I never cease to be amazed by my modest photographic project here on the blog. The pages are downloaded at a regular rate and I continue to received a steady stream of emails.
A common subject for emails is the taking photographs of high mountains. I’ve resisted talking about this before as I hardly consider myself particularly skilled in this area although I have got one or two good mountain ‘snaps’ on Flickr. However, I thought it was time to have a look at mountain photography and deal with both technique and gear. Hopefully, you’ll add your experiences and tips in the discussion thread.
Mountains present some real challenges to keen photographers who are only occasional visitors. Those who live close to their hills have numerous advantages and we shouldn’t be surprised that some of the best photographers of an area are those who live nearby. They not only now the hills well but have the advantage of being able to be opportunistic. As soon as there’s a break in the weather they can simply nip up their local hills. If you are really serious about your mountain photography then you will want to go the whole hog and get serious. Most of us though are only occasional visitors, but there is still a lot we can do to improve our images.
Weather is a major challenge to most of us. Our excursions in the mountains have to be planned well ahead and usually we are committed to certain dates. We might strike lucky and have glorious weather but we are just as likely to face really challenging conditions.
The unpredictability of mountain weather is not just an issue for places with dodgy climates like the UK. Mountains create their own micro climates and even when the weather in the region is good — and even when the weather in the mountain range is good — any one chosen mountain can be doing its own thing!
Even in warm climates, at the height of the summer, we find problems. Many mountain ranges exhibit similar conditions at the height of the summer with the weather closing in during the afternoon and offering up thunderstorms and rain showers. Dry days can be no less problematical. As the heat builds heat haze simply takes all sharpness away from photographs. When in high mountains I always take a lot of shots. And on days such as these I often find that very few of them are usable.
The best and most bankable conditions tend to be in the mornings. We’ve all experienced glorious, early, mornings that seem to offer so much, only to find that the weather has clouded over by the time that we have got ourselves onto the hills.
In mountains it really makes sense to be up high overnight. This is where wild camping real comes into its own. A number of my best shots have been taken after simply opening the tent door as soon as it is light! Camping high is a well used tactic by some of my favourite mountain photographers, including Colin Prior and Chris Townsend.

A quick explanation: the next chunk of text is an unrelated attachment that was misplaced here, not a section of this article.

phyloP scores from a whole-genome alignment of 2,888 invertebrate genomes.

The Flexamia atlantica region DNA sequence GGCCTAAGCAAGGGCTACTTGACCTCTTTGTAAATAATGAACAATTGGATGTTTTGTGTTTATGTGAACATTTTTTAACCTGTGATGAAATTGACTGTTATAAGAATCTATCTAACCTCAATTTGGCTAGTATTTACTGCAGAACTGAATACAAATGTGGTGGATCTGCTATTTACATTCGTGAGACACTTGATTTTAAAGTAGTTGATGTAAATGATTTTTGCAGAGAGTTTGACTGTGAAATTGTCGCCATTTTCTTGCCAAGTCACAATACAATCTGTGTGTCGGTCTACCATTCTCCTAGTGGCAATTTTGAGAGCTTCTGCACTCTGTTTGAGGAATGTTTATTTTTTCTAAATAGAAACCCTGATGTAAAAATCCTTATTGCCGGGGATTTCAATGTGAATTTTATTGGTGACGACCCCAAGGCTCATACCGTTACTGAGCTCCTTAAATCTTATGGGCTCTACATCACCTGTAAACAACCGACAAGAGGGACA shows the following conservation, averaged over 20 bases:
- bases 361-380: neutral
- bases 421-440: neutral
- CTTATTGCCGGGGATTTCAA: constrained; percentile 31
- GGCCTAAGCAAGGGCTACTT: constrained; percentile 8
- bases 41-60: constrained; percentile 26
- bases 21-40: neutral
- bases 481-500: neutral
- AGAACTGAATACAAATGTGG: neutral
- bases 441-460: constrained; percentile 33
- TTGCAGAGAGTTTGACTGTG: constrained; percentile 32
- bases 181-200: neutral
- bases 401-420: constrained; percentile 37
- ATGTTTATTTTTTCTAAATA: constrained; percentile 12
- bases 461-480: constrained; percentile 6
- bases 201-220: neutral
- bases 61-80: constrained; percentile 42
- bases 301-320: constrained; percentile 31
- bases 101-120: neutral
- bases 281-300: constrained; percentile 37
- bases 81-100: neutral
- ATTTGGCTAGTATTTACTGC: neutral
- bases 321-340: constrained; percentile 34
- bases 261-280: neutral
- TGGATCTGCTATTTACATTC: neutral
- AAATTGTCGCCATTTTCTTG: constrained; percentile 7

When wild camping take a little time to establish a campsite that offers a good morning location. Consider carefully the view to the East. I would generally reckon this to be more important than considering the evening. Yes, you can have great sunsets but as a ‘banker’ I feel that setting up for the morning will ratchet up the percentages. Of course, you can find sights that are spectacular for both views to the East and the West but they’re not that easy to find.
Have a good look around you. Take a compass bearing. Where will the sun be rising? Can you see the Eastern horizon or is there a mountain or hill in the way? And if so, think about how much longer it is going to take for the sun to climb over the hills.
Wild camping may not be your thing. If it isn’t then seriously consider how high you can get. Consider spending a few nights in high mountain refuges and get ready to rise early in the morning. And again, have a look round the night before and get your bearings. A true professional will spend hours setting up a shot but just thinking about the lie of the land for a few minutes will help a lot.
The Photographer’s Ephemeris
You might also consider using one the the best software apps that has been developed for photographers. TPE — The Photographer’s Ephemeris — is a simply but wonderfully effective tool.
TPE is an App that runs on the iPhone and now on Android phones. Basically, TPE works on your existing position (using GPS and location technology) and will show you the path of both the sun and the moon over the land. It will give the times for sunrise and sunset for your location. The really clever bit is that careful use of the program will also help you calculate the effect the the hills in between you and the horizon will have on surmise or sunset.
The TPE app doesn’t just work on your current location. You can drop in any position in advance how see how the path the the sun and moon will work there.
TPE is not simply a phone app. The ‘main’ program can be run on a desktop machine on any browser as it uses Adobe’s AIR system.
TPE on a desktop machine will allow you to thoroughly plan in advance. When planning a long trek I always use this to have a good look at potential campsites. I’m currently doing this as part of the planning for this year’s TGO Challenge. I now have a route planned and a good area of where I want to spend the evening. Now I’m fine tuning the route and campsites to take account of sunrise and sunset!
At the moment TPE works using Google Maps and not topographical maps. But when planning ahead this presents few real problems as you can obtain an accurate longitude and latitude fix from a computer map — or real map — and then enter this into the program. And, of course, if you are in the mountains the App will still show the route of the sun and the moon relative to your actual position.
There’s a little more to it than that but TPE is a pretty simple tool to use.
The iPhone and Android versions of the App are modestly priced and can be bought from the iTunes Store and Android Market Place.
The desktop version of TPE is free!